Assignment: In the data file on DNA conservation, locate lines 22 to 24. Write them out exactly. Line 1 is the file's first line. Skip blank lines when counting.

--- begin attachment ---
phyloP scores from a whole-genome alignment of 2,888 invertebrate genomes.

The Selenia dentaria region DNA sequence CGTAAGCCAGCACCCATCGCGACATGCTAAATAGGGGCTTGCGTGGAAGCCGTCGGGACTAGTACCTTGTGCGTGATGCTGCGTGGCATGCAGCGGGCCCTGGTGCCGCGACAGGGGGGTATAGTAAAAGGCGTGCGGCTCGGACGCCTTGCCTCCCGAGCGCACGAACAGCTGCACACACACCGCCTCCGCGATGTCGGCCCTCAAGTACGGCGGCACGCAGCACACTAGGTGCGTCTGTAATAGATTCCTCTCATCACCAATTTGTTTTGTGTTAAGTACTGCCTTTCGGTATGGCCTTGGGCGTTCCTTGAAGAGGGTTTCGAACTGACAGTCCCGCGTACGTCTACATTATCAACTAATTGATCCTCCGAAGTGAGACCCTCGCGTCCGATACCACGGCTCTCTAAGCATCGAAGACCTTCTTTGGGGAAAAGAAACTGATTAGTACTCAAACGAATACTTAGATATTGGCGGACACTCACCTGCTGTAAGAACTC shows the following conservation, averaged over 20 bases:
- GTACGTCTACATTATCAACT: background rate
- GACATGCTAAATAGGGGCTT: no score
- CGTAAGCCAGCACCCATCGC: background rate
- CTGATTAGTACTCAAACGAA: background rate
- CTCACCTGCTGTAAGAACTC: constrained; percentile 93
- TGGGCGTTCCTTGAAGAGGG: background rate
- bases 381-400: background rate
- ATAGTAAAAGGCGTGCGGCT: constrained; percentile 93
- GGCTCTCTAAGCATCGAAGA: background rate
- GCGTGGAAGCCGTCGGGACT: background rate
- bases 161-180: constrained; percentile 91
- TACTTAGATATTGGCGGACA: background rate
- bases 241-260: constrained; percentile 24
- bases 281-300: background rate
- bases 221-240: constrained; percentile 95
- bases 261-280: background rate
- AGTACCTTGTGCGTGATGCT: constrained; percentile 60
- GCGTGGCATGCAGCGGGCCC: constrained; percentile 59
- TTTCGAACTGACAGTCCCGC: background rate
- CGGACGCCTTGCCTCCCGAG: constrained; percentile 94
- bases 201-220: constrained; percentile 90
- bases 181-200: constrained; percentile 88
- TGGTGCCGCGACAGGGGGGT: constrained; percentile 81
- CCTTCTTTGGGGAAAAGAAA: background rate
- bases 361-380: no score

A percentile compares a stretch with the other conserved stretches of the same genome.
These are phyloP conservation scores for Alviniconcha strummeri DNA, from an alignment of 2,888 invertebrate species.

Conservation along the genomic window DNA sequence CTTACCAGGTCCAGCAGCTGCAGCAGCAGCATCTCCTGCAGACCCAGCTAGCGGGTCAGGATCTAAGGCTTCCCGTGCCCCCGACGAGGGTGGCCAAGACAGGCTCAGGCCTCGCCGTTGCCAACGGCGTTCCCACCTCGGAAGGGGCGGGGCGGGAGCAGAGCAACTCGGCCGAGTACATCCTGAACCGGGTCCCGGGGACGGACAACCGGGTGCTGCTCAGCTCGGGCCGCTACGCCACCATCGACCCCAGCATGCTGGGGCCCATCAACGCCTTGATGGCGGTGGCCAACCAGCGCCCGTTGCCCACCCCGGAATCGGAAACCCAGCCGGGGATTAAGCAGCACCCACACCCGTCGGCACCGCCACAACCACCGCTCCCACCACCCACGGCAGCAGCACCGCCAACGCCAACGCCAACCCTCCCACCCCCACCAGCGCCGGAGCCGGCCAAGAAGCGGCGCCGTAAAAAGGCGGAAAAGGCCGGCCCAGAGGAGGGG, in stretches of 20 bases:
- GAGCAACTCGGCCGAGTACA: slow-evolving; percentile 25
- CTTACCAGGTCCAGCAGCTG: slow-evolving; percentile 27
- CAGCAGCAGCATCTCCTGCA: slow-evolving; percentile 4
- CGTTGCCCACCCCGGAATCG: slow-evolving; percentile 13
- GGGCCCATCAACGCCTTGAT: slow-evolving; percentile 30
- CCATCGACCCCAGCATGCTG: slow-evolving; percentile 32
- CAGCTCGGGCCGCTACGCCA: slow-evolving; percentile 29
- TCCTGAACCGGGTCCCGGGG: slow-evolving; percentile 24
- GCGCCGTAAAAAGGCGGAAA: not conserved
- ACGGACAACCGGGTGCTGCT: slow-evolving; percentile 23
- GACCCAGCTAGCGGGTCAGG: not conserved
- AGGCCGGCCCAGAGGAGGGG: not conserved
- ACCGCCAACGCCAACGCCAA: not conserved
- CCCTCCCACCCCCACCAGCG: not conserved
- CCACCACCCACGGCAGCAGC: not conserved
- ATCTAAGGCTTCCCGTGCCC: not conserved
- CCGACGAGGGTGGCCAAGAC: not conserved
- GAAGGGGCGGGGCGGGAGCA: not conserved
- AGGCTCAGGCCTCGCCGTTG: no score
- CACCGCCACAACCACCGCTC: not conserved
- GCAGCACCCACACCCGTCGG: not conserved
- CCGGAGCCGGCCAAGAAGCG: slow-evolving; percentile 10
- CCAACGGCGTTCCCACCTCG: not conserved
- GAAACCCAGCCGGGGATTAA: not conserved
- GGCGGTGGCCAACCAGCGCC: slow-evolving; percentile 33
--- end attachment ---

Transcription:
- CGGACGCCTTGCCTCCCGAG: constrained; percentile 94
- bases 201-220: constrained; percentile 90
- bases 181-200: constrained; percentile 88